Treating patients with multiple SCCs requires clearing dermal disease first, then addressing field in situ disease topically; physicians are frequently required to make judgment calls, an expert says.
New York - In the absence of large-scale comparative studies clearly favoring one approach over another, treating multiple squamous cell carcinomas (SCCs) or high-risk single SCCs often requires dermatologists to make clinical judgments, an expert says.
"When a patient walks into the office and their skin is covered with the spectrum of actinic keratosis (AK), SCCIS and invasive SCC, it's a bit difficult to know where to begin. That was certainly true for me when I first started to see these patients," says Chrysalyne D. Schmults, M.D., director of the Mohs Micrographic Surgery Center, Dana Farber/Brigham & Women's Cancer Center, Boston.
However, she says, "The key is to focus first on lesions which you believe have a dermal component. These invasive SCCs must be surgically removed."
"One should obtain histologic confirmation that the margin is clear when dealing with invasive SCC," she says.
Some dermatologists perform desiccation and curettage (D&C) on invasive SCCs, because it's faster than surgery, Dr. Schmults says.
"But the problem with D&C is that there's no assurance that you've really gotten out all of that dermal disease. And these patients with multiple lesions are prone to recurrences, often with aggressive, high-risk cancers," Dr. Schmults tells Dermatology Times.
For SCC on the head, Dr. Schmults prefers Mohs surgery, due to its accuracy and tissue sparing.
After clearing invasive disease, for patients who have large areas of AK/SCCIS, she says, "I try not to biopsy lesions that look like they're just in situ. I will first try to treat such lesions with a topical preparation, preferably 5 fluorouracil (5FU)."
Dr. Schmults says she prefers this agent to imiquimod for treating large surface areas, because the latter isn't designed for large areas, and patients frequently experience significant side effects due to systemic absorption when it's used on large surface areas.
Rather than tackling each epidermal lesion individually, she says, "Field disease needs a field treatment. Liquid nitrogen is not effective for people who have this kind of field cancerization, where large surfaces on their skin have SCC in situ or actinic keratoses."
Once a patient has completed 5FU therapy, Dr. Schmults says, "The patient needs to be watched closely. Any lesion that didn't respond to the 5FU needs to be biopsied. Failure of topical therapy indicates that there may be a dermal component, or for whatever reason, this is a more aggressive lesion that's not going to respond to topical therapy."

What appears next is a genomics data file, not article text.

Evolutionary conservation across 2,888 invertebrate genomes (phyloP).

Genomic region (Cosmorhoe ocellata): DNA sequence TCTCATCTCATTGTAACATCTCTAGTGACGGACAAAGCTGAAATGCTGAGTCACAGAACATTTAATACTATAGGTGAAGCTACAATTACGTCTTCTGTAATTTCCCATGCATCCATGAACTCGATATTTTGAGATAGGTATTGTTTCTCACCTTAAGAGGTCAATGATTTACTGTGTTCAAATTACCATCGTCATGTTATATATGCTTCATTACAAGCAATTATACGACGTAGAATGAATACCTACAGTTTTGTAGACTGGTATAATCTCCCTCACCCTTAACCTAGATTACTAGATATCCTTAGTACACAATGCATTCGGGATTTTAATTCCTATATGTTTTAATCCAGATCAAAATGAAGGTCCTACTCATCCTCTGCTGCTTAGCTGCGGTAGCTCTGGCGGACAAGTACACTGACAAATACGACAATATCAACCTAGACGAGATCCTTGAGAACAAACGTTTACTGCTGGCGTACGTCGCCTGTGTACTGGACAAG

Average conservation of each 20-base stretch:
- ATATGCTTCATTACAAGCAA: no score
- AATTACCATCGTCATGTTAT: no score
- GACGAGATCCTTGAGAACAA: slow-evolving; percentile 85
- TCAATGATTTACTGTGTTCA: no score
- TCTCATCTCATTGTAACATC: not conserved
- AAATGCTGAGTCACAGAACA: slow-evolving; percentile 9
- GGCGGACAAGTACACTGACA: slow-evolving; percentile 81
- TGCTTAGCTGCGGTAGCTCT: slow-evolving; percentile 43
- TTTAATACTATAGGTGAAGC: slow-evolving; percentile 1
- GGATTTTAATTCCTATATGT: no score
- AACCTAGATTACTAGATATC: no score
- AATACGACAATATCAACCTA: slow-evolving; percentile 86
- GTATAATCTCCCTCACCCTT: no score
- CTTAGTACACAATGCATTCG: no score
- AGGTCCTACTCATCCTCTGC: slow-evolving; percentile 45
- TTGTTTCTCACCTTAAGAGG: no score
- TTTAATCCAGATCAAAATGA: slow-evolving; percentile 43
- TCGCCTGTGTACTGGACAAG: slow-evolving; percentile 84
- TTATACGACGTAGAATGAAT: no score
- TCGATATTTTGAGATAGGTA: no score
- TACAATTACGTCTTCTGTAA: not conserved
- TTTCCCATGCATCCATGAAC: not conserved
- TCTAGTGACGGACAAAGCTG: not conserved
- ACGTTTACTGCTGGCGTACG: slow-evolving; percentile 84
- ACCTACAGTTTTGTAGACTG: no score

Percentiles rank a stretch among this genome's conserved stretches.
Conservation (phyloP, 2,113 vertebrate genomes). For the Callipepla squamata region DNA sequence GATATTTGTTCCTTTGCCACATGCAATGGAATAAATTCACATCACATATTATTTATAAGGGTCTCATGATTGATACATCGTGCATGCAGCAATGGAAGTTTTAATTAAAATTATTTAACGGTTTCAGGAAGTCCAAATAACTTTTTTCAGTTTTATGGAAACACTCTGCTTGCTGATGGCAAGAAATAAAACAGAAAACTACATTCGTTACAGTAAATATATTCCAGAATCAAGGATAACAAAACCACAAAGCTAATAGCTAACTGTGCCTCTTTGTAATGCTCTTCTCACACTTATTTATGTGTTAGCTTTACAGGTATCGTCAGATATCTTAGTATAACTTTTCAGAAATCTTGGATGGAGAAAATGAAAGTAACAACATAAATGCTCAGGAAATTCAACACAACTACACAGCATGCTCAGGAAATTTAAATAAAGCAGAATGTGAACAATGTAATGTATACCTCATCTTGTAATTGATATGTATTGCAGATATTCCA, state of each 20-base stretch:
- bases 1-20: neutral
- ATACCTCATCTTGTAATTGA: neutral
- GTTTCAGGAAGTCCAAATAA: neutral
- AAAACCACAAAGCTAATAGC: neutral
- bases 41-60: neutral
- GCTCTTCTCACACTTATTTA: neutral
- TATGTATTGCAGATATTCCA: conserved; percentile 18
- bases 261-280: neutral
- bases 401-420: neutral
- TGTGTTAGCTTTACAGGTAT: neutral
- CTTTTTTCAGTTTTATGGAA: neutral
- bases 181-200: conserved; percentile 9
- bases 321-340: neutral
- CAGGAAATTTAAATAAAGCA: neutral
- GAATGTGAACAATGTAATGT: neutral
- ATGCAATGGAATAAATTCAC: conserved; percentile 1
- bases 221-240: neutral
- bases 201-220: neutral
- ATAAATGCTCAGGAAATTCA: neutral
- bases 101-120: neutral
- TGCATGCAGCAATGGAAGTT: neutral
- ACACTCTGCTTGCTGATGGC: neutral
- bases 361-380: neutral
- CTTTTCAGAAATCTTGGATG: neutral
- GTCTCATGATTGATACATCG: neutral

Patients with multiple SCCs are more likely to form individual high-risk tumors that pose a risk of metastasis, and even death.
Traditional definitions of high-risk SCC tumors depend on the tumor's diameter, depth, recurrence, perineural spread, location (lip, anogenital, ear) and histology, as well as whether the patient is immunocompromised, Dr. Schmults says.
However, she says that SCC prognostic data are scarce, lagging far behind the modeling that's available in melanoma.
Accordingly, she says, "There's a lot of controversy about how to treat high-risk SCCs."
Nevertheless, Dr. Schmults says, "I get CT scans on patients with tumors 2 cm or larger in diameter (1.5 cm on the lip), that penetrate beyond subcutaneous fat, that have significant perineural invasion, or are multiplying or rapidly recurrent to rule out subclinical lymph node disease. There's little downside to doing it in these high-risk cases, other than the cost."
Regarding adjuvant RT, Dr. Schmults says, "Our review shows that there haven't been adequate studies to compare adjuvant RT versus surgery alone. In fact, only one small, nonrandomized study has compared outcomes of the two treatments," she says.
Accordingly, Dr. Schmults says, "I reserve adjuvant RT for cases of perineural invasion of nerves 0.1 mm in diameter or larger, or nerves large enough to have a name."
She also uses adjuvant RT in cases where she's uncertain about surgical margins, perhaps because the tumor was highly infiltrative or there was significant tumor involvement close to the deep margin, she says.
"Although we have no studies to show an advantage in cutaneous SCC, benefit has been shown in head and neck mucosal SCC," she says.
Additionally, Dr. Schmults says that if she's treating a tumor she believes is very high-risk - such as those with a diameter of 3 cm or more, involvement of structures below the fat, or infiltrative histology making margins more uncertain - she frequently takes an extra Mohs layer after achieving a clear surgical margin to ensure that she gets an adequate deep margin.
"What one really must worry about with these kinds of aggressive tumors is not so much recurrence in the dermis, which will be visible relatively quickly, but deep recurrence‚ in the periosteum or bone, for example."
Disclosure: Dr. Schmults reports no relevant financial interests.